Development and psychometric evaluation of the assessment of self-injection questionnaire: an adaptation of the self-injection assessment questionnaire

Farrah Pompilus, Anna Ciesluk, Sara Strzok, Valerie Ciaravino, Kristina Harris, Boglarka Szegvari, Irina Mountian, Sophie Cleanthous, Juliette Meunier
2020 Health and Quality of Life Outcomes  
Background Patient-reported outcome (PRO) instruments provide robust and effective means of evaluating patients' treatment experience; however, none adequately cover experience using self-injection devices with enhanced features, such as an electromechanical autoinjector (e-Device). The aim of this study was to develop a PRO instrument that accurately assesses patient experience of using an e-Device and to evaluate its psychometric properties. Methods A mixed-methods approach was taken; two
more » ... llel, targeted literature reviews were conducted to identify relevant concepts and existing self-injection PRO instruments that could be adapted. Patient feedback obtained from two focus groups was used to inform initial instrument development. The pilot instrument was then administered in a multicenter, open-label, phase 3 clinical study in which patients self-injected certolizumab pegol using an e-Device, to gather evidence of its psychometric qualities. Exit interviews were conducted with a sub-sample of patients enrolled in the study to confirm the appropriateness and clarity of the items included and cognitively debrief the instrument. Confirmatory factor analysis (CFA) was conducted on all items, and each domain's internal consistency was measured using Cronbach's ɑ. Results The literature searches identified several e-Device-specific concepts related to device features, device function, side effects/reactions/pain, confidence, and interference/convenience in daily life. Seven existing PRO instruments were identified. The Self-Injection Assessment Questionnaire (SIAQ), containing pre- and post-injection questionnaire modules, was selected as most suitable and adapted using feedback from 19 patients in the two focus groups to form the pilot Assessment of Self-Injection (ASI) questionnaire. CFA resulted in some changes to the grouping of items in the post-injection module domains following psychometric evaluation of the ASI. Internal consistency was satisfactory for all pre- and post-injection domains (ɑ > 0.8). Cognitive debriefing results from 12 patient exit interviews confirmed the ASI's appropriateness and clarity. Conclusions The ASI was developed iteratively with patient input and was evaluated in its intended clinical context of use. Psychometric analyses indicated promising cross-sectional results; the ASI was well understood and considered relevant by patients self-injecting using the e-Device, suggesting that it could be used in real-world settings to aid with clinical decision making. Trial registration: NCT03357471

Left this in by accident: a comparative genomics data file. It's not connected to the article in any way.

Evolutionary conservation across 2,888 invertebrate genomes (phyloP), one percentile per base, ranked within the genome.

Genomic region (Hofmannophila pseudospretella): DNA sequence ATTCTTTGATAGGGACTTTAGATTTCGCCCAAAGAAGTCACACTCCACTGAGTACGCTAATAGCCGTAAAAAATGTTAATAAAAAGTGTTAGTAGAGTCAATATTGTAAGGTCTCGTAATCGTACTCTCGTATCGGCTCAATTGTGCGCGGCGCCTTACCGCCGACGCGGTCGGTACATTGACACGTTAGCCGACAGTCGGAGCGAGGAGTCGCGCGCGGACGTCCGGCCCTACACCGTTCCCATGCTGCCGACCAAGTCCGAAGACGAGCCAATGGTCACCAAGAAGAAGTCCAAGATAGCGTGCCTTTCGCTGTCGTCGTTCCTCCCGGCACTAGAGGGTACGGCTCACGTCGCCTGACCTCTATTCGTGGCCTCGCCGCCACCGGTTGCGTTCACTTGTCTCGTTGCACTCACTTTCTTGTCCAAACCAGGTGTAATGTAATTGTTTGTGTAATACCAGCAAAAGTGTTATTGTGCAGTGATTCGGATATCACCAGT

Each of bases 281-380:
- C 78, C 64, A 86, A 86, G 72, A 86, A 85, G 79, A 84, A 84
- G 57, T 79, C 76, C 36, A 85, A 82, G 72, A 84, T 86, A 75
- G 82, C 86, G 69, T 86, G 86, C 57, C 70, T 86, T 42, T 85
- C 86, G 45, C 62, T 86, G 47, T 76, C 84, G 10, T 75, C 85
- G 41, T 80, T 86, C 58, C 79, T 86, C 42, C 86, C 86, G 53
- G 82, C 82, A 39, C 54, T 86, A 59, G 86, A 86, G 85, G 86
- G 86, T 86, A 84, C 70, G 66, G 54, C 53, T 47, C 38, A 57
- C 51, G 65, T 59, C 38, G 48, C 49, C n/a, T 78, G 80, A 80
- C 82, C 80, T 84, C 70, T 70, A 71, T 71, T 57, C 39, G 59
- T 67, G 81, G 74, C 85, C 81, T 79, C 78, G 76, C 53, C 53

doi:10.1186/s12955-020-01606-7 pmid:33148261 fatcat:sdz7nhghcbbxflv2uh3k5llitm